Winner of the 2012 Drama Desk Award for Outstanding Play, Tribes tells the story of Billy, a young man with a comically dysfunctional family. Having been born deaf in a hearing family, Billy struggles to find his place in his own home. But when he meets a young woman who is going deaf herself, she begins to teach Billy about a whole different type of family he never knew he had. With dark humor and heartwarming sincerity, Nina Raine’s exquisite new play explores what it means to belong.
I had to find my way into the dress rehearsal by entering the back door. I took a wrong turn and found myself at a dead end at the actors dressing rooms. In the green room several people were signing to each other. It seemed awkward to ask them for directions to the stage since they might be deaf. I finally asked the woman working at a sewing machine, which way to go. I literally had to walk on the stage to get into the theater. Thankfully no actors were rehearsing at the time. I arrived just as a run through of the show was about to start. The rehearsal had two signers on house right who signed all of the dialogue. I glanced over periodically to watch their graceful interpretations.
The play started with individual family members entering the stage in the dark. When they reached their mark, a stage light flooded them in a pool of light. Light patterns moved on the back wall in sync with classical music much like the abstract animated sequence in Fantasia. Ruth (Hannah Benitez) and Daniel (Peter Travis) had just returned home to live with their parents. Billy (Michael Gordon) sat silent at the end of the table as the family argued. There were lighting tech issues to be ironed out, so I got to sketch this opening scene quite a few times.
When Billy met Sylvia (Lexi Langs) they stood face to face. Billy had been deaf since birth and Sylvia was slowly becoming deaf. There was a palpable chemistry between them and finally Billy leaned forward to kiss her. After their exchange a small ball of light rose against the back wall and it exploded into an expanding universe of stars filling the whole stage with dancing points of light. It was a beautiful visual analogy about how the heart expands when it finds love.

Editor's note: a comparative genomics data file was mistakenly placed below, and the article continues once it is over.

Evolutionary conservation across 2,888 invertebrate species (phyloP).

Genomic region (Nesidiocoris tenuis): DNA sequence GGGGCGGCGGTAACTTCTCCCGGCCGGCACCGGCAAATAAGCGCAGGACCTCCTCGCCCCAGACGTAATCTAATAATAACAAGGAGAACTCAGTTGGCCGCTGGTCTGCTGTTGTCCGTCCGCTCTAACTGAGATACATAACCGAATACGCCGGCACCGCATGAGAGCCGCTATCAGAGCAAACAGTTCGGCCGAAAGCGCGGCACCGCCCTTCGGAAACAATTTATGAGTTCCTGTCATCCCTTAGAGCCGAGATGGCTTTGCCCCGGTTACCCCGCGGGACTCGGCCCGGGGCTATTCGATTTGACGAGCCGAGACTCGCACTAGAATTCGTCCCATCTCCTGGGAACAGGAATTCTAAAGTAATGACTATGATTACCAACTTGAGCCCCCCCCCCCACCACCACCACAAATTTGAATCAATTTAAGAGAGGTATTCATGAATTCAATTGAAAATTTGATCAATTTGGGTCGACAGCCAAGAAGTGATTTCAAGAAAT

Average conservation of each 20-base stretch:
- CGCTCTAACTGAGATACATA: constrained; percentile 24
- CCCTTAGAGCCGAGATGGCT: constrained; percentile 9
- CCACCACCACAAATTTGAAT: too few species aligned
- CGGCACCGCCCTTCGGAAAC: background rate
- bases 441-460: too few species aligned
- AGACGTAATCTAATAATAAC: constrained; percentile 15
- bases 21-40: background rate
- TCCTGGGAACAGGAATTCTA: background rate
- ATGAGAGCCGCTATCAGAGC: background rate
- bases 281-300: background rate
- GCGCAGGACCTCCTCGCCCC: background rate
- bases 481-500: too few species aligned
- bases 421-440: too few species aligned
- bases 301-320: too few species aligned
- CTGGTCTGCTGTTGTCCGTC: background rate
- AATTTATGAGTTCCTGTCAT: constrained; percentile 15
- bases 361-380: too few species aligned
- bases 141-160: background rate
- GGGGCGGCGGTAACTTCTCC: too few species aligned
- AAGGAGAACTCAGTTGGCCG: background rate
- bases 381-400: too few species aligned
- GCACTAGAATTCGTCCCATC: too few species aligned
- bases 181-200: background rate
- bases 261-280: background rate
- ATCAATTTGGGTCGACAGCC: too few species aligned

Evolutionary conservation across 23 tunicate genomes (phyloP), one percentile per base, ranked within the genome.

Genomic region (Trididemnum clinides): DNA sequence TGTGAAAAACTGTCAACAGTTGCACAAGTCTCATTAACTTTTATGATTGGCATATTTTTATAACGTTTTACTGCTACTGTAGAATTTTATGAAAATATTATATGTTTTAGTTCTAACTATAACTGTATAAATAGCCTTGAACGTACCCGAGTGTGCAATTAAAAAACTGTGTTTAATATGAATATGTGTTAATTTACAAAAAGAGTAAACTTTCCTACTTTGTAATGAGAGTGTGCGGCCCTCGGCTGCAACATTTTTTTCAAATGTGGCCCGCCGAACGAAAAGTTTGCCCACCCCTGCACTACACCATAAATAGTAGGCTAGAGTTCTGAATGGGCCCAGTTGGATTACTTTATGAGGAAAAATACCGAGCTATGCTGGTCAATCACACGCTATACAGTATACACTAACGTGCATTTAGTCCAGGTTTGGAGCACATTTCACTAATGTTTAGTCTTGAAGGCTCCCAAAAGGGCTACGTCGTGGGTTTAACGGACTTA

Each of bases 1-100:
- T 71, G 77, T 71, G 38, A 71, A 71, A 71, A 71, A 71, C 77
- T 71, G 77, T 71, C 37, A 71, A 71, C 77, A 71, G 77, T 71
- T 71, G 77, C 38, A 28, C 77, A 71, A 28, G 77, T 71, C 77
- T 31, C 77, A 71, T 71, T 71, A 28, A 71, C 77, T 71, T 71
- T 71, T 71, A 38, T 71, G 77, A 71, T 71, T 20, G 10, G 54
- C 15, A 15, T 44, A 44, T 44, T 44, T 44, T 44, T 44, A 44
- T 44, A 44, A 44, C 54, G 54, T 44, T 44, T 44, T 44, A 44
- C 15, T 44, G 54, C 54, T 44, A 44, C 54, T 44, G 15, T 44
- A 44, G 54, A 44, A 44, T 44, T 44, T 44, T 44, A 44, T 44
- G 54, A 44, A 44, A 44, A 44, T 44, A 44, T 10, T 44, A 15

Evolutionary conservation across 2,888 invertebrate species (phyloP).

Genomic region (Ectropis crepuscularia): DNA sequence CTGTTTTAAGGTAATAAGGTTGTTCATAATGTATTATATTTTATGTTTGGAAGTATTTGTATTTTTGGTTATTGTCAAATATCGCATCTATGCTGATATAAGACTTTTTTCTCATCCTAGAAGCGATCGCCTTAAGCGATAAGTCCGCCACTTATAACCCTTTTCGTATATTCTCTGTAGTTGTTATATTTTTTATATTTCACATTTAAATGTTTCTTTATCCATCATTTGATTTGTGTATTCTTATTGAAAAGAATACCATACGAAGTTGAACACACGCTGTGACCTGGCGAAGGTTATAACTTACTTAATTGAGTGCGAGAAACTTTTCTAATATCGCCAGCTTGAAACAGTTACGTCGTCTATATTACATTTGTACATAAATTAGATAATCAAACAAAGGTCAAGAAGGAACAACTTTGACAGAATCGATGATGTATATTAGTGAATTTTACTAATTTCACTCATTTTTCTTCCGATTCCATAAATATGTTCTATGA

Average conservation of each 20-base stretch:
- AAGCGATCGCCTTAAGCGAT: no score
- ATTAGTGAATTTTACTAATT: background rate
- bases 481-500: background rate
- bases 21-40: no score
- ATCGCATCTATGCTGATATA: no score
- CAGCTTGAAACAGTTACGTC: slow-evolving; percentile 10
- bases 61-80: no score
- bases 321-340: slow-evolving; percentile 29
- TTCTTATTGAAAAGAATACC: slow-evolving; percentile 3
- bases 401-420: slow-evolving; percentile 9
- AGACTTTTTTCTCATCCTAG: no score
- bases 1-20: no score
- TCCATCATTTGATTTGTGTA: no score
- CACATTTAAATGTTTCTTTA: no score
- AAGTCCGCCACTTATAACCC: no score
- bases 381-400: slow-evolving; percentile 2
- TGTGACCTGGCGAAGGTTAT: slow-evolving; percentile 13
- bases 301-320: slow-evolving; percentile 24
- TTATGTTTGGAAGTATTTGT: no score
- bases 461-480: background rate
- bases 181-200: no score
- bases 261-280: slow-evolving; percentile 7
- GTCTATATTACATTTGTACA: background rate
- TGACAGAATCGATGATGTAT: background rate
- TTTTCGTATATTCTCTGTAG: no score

Billy's family, especially Daniel feels like Sylvia is taking away to join the tribe of the deaf. When she comes to dinner, the patriarch, Christopher (Mark Edward Smith) confronts her by insisting that signing is an inferior form of communication. Christopher and his wife Beth (Marty Stonerock) are both authors so they believe in the power of words. When Sylvia signs poetry, there is no denying that her graceful movements are poetic and beautiful. The direction by Aradhana Tiwari heightens the shows heart felt theme. During a family argument the sound cuts out entirely giving the audience an insight into Billy's experience. When Sylvia performs at the piano, abstract forms and notes dance in a rhythmic projection. Sight takes place of sound to experience the music. There are subtitles as Billy and Sylvia sign to each other. This is s show about love and wanting to belong. Experience the magic for yourself at the Mad Cow.
Mad Cow Theatre 54 W Church St, Orlando, Florida
Tickets are $11
Tickets are $11
Aug 21 at 8:00pm to Sep 20 at 3:00pm